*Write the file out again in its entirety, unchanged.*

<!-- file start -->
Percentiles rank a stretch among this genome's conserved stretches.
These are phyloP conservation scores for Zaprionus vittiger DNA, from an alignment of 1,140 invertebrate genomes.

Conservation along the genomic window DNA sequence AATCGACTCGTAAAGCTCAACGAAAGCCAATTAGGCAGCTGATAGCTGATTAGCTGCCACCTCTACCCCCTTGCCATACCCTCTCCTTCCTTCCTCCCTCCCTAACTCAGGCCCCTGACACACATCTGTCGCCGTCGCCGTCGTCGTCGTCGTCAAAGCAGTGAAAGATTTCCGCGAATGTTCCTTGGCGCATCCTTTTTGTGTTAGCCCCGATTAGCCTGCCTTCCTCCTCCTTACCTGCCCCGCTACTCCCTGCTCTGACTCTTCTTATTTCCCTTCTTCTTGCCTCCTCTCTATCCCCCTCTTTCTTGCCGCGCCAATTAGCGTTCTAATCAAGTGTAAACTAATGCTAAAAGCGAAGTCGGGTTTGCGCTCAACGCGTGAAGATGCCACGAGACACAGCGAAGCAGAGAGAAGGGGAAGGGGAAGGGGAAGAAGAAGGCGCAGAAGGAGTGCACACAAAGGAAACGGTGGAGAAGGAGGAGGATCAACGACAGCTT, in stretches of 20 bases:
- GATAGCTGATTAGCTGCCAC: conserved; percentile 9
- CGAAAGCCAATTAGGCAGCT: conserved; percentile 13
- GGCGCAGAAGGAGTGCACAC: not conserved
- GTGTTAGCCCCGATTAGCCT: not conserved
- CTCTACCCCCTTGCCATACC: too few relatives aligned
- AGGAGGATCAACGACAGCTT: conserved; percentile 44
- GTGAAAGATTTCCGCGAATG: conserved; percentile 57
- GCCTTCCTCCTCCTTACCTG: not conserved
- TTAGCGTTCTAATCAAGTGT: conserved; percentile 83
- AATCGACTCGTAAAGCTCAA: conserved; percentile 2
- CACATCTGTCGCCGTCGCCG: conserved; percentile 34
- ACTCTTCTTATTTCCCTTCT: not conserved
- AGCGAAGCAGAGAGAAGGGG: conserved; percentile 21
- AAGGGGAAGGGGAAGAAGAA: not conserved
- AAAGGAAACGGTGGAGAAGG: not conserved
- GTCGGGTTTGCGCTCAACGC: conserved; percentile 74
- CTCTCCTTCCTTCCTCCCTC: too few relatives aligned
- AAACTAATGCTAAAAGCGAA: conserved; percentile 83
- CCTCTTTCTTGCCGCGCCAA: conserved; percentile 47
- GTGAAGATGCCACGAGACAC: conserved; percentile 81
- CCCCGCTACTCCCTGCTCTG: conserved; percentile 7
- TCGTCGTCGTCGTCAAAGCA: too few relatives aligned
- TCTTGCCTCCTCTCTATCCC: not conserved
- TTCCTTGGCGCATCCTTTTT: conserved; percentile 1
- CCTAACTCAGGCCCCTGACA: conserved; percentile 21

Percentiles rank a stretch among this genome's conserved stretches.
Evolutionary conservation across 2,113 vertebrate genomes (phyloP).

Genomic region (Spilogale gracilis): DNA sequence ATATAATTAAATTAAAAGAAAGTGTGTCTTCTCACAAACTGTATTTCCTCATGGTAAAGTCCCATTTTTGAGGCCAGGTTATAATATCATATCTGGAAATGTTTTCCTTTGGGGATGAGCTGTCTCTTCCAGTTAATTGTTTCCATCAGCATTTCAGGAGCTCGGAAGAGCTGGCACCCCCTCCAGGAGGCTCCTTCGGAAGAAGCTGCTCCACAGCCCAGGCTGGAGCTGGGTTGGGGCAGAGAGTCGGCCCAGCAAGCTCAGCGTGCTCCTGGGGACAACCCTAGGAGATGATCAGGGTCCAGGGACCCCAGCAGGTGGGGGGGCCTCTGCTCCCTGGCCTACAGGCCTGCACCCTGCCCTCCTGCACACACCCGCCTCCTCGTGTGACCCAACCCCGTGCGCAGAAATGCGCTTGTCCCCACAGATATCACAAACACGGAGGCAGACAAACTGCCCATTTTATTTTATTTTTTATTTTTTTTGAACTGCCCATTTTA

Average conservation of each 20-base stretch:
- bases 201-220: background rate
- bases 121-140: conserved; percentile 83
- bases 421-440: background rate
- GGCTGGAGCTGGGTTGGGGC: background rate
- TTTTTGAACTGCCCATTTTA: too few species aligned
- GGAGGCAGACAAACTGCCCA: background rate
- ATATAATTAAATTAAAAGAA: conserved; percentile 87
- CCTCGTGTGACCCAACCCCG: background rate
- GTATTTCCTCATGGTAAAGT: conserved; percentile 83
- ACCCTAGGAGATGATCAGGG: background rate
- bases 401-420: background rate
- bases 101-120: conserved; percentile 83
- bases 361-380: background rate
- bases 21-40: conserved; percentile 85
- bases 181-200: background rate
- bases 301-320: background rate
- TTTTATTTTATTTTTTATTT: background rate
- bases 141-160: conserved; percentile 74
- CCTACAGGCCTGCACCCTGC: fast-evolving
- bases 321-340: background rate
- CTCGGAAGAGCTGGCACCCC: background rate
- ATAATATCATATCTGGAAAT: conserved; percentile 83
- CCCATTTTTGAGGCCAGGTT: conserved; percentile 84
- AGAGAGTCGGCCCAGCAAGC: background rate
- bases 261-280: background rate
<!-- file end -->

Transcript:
Percentiles rank a stretch among this genome's conserved stretches.
These are phyloP conservation scores for Zaprionus vittiger DNA, from an alignment of 1,140 invertebrate genomes.

Conservation along the genomic window DNA sequence AATCGACTCGTAAAGCTCAACGAAAGCCAATTAGGCAGCTGATAGCTGATTAGCTGCCACCTCTACCCCCTTGCCATACCCTCTCCTTCCTTCCTCCCTCCCTAACTCAGGCCCCTGACACACATCTGTCGCCGTCGCCGTCGTCGTCGTCGTCAAAGCAGTGAAAGATTTCCGCGAATGTTCCTTGGCGCATCCTTTTTGTGTTAGCCCCGATTAGCCTGCCTTCCTCCTCCTTACCTGCCCCGCTACTCCCTGCTCTGACTCTTCTTATTTCCCTTCTTCTTGCCTCCTCTCTATCCCCCTCTTTCTTGCCGCGCCAATTAGCGTTCTAATCAAGTGTAAACTAATGCTAAAAGCGAAGTCGGGTTTGCGCTCAACGCGTGAAGATGCCACGAGACACAGCGAAGCAGAGAGAAGGGGAAGGGGAAGGGGAAGAAGAAGGCGCAGAAGGAGTGCACACAAAGGAAACGGTGGAGAAGGAGGAGGATCAACGACAGCTT, in stretches of 20 bases:
- GATAGCTGATTAGCTGCCAC: conserved; percentile 9
- CGAAAGCCAATTAGGCAGCT: conserved; percentile 13
- GGCGCAGAAGGAGTGCACAC: not conserved
- GTGTTAGCCCCGATTAGCCT: not conserved
- CTCTACCCCCTTGCCATACC: too few relatives aligned
- AGGAGGATCAACGACAGCTT: conserved; percentile 44
- GTGAAAGATTTCCGCGAATG: conserved; percentile 57
- GCCTTCCTCCTCCTTACCTG: not conserved
- TTAGCGTTCTAATCAAGTGT: conserved; percentile 83
- AATCGACTCGTAAAGCTCAA: conserved; percentile 2
- CACATCTGTCGCCGTCGCCG: conserved; percentile 34
- ACTCTTCTTATTTCCCTTCT: not conserved
- AGCGAAGCAGAGAGAAGGGG: conserved; percentile 21
- AAGGGGAAGGGGAAGAAGAA: not conserved
- AAAGGAAACGGTGGAGAAGG: not conserved
- GTCGGGTTTGCGCTCAACGC: conserved; percentile 74
- CTCTCCTTCCTTCCTCCCTC: too few relatives aligned
- AAACTAATGCTAAAAGCGAA: conserved; percentile 83
- CCTCTTTCTTGCCGCGCCAA: conserved; percentile 47
- GTGAAGATGCCACGAGACAC: conserved; percentile 81
- CCCCGCTACTCCCTGCTCTG: conserved; percentile 7
- TCGTCGTCGTCGTCAAAGCA: too few relatives aligned
- TCTTGCCTCCTCTCTATCCC: not conserved
- TTCCTTGGCGCATCCTTTTT: conserved; percentile 1
- CCTAACTCAGGCCCCTGACA: conserved; percentile 21

Percentiles rank a stretch among this genome's conserved stretches.
Evolutionary conservation across 2,113 vertebrate genomes (phyloP).

Genomic region (Spilogale gracilis): DNA sequence ATATAATTAAATTAAAAGAAAGTGTGTCTTCTCACAAACTGTATTTCCTCATGGTAAAGTCCCATTTTTGAGGCCAGGTTATAATATCATATCTGGAAATGTTTTCCTTTGGGGATGAGCTGTCTCTTCCAGTTAATTGTTTCCATCAGCATTTCAGGAGCTCGGAAGAGCTGGCACCCCCTCCAGGAGGCTCCTTCGGAAGAAGCTGCTCCACAGCCCAGGCTGGAGCTGGGTTGGGGCAGAGAGTCGGCCCAGCAAGCTCAGCGTGCTCCTGGGGACAACCCTAGGAGATGATCAGGGTCCAGGGACCCCAGCAGGTGGGGGGGCCTCTGCTCCCTGGCCTACAGGCCTGCACCCTGCCCTCCTGCACACACCCGCCTCCTCGTGTGACCCAACCCCGTGCGCAGAAATGCGCTTGTCCCCACAGATATCACAAACACGGAGGCAGACAAACTGCCCATTTTATTTTATTTTTTATTTTTTTTGAACTGCCCATTTTA

Average conservation of each 20-base stretch:
- bases 201-220: background rate
- bases 121-140: conserved; percentile 83
- bases 421-440: background rate
- GGCTGGAGCTGGGTTGGGGC: background rate
- TTTTTGAACTGCCCATTTTA: too few species aligned
- GGAGGCAGACAAACTGCCCA: background rate
- ATATAATTAAATTAAAAGAA: conserved; percentile 87
- CCTCGTGTGACCCAACCCCG: background rate
- GTATTTCCTCATGGTAAAGT: conserved; percentile 83
- ACCCTAGGAGATGATCAGGG: background rate
- bases 401-420: background rate
- bases 101-120: conserved; percentile 83
- bases 361-380: background rate
- bases 21-40: conserved; percentile 85
- bases 181-200: background rate
- bases 301-320: background rate
- TTTTATTTTATTTTTTATTT: background rate
- bases 141-160: conserved; percentile 74
- CCTACAGGCCTGCACCCTGC: fast-evolving
- bases 321-340: background rate
- CTCGGAAGAGCTGGCACCCC: background rate
- ATAATATCATATCTGGAAAT: conserved; percentile 83
- CCCATTTTTGAGGCCAGGTT: conserved; percentile 84
- AGAGAGTCGGCCCAGCAAGC: background rate
- bases 261-280: background rate